Some excerpts I created from the transcript of the Design System Podcast, hosted by Chris Strahl, which in Episode 11 featured Brad Frost and Evan Lovely.

Hand-over of comps

The traditional process starts with the design of comps, comps, non-interactive previews, which are generated by the design team and undergo a rigid design review process up to a design director or VP, and is only then passed on to the developers who need to implement that initially static comp pixel perfect. But Evan Lovely notes that while there is nothing wrong with comps, there is something wrong with mistaking it for the final product. That’s why he likes tools like pattern lab, storybook or knapsack, because they really allow someone to quickly mock up a comp that actually works within the final environment.

To some companies this is a problem; because the formal approva…

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Browserondersteuning

An article, posted 7 months ago filed in browser, Edge, chrome, Firefox, support, mobile, Safari, complexity, quality & performance.

murb hanteert een browser support grading systeem (een idee dat ik ooit heb gekregen van Anselm Hanneman bij het lezen van How to define a browser support level matrix) voor browserondersteuning. We classificeren browsers met een A, B, C of D.

Klasse Omschrijving A Beste gebruikerservaring; alle features werken en weergave is duidelijk. B Alle features werken. Weergave niet altijd optimaal. C Basis functionaliteit werkt (in ieder geval rollen buiten controle (b.v. niet-admin functies)), maar geavanceerdere functies zijn niet altijd beschikbaar. Performance mogelijk niet optimaal. D Wordt niet ondersteund.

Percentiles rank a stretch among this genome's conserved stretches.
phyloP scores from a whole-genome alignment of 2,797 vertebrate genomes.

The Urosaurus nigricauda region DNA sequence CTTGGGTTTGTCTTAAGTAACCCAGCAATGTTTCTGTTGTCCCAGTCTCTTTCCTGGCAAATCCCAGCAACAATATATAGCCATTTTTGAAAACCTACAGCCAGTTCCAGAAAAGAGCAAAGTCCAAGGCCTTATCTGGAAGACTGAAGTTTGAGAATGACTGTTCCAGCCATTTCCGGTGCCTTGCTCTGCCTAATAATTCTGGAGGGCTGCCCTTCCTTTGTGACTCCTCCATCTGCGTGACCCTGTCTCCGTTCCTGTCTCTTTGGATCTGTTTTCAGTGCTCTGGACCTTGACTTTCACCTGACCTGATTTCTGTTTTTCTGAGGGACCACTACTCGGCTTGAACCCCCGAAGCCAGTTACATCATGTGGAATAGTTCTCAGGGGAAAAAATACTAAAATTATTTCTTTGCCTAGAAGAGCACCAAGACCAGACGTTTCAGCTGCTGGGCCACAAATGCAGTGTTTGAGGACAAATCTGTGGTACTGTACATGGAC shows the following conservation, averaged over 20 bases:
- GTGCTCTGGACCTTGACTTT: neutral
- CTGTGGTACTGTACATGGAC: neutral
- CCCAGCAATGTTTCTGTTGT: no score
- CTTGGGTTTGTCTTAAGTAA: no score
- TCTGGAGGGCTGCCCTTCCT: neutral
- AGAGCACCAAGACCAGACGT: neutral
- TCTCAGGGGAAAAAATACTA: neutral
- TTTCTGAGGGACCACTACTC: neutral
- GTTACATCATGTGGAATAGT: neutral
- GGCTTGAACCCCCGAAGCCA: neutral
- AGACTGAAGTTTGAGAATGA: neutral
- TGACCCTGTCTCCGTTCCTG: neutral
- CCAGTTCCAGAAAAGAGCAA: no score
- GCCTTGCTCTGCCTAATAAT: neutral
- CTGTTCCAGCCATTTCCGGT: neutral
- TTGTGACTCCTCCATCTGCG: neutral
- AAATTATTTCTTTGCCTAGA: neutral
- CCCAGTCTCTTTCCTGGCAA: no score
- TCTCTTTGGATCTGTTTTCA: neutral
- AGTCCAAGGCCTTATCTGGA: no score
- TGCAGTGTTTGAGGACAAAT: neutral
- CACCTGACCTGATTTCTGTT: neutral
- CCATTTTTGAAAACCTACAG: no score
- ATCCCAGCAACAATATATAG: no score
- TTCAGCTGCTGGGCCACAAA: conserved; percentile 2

B2B projecten

Veelal kantoortoepassingen, complexe schermen, mobile support is een nice to have.

Klasse A Browsers:

  • Google Chrome op Desktop (laatste en op één na laatste versie)
  • Micros…

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To Tailwind or Not

An article, posted 9 months ago filed in tailwind, css, frameworks & bem.

Tailwind is a popular utility first based CSS framework, something that front-end developers can use to make a page look more stunning and/or more consistent. A few interesting takes on tailwind, one of the most popular utility first css frameworks:

I am still not convinced about Tailwind. Heck, I’m even not a major fan of full BEM, although I use it when I am building more complex components with mutiple thightly coupled related parts. The principles behind IT CSS still form the basis of how I prefer to like CSS (note: the author of IT CSS, Harry Robert, is also maintaining a [guideline on how to write maintainable CSS](https://murb.nl/feed_items…

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Highlights from the Atomic Design book by Brad Frost

An article, posted 11 months ago filed in atomic design, design, design system, system, css, html, react, components, @bradfrost, organization, collaboration & work.

Since his talk at Fronteers I was interested in the thinking of Brad Frost, his blog posts, etc., but never actually read his book Atomic design until recently, as it got more and more relevant to an internal discussion at an organization I was working for. A few notes:

  • Most importantly, what it is not: Atomic Design is not about being a practical guide for implementing design systems (although it has some examples in Pattern Lab, which was originally built by him). I was also hoping it would also give guidance on naming things / structuring CSS when building atomic design based design systems, but it does not. But don’t mind, plenty of good content(!)
  • Atomic design sounds like an too obvious idea and while I didn’t dismiss it because of that, I realized I also didn’t try to understand it thoroughly enough. Reading the book helped me to better understand it and especially thinking about the intermediate forms (molecules) was actually despite its o…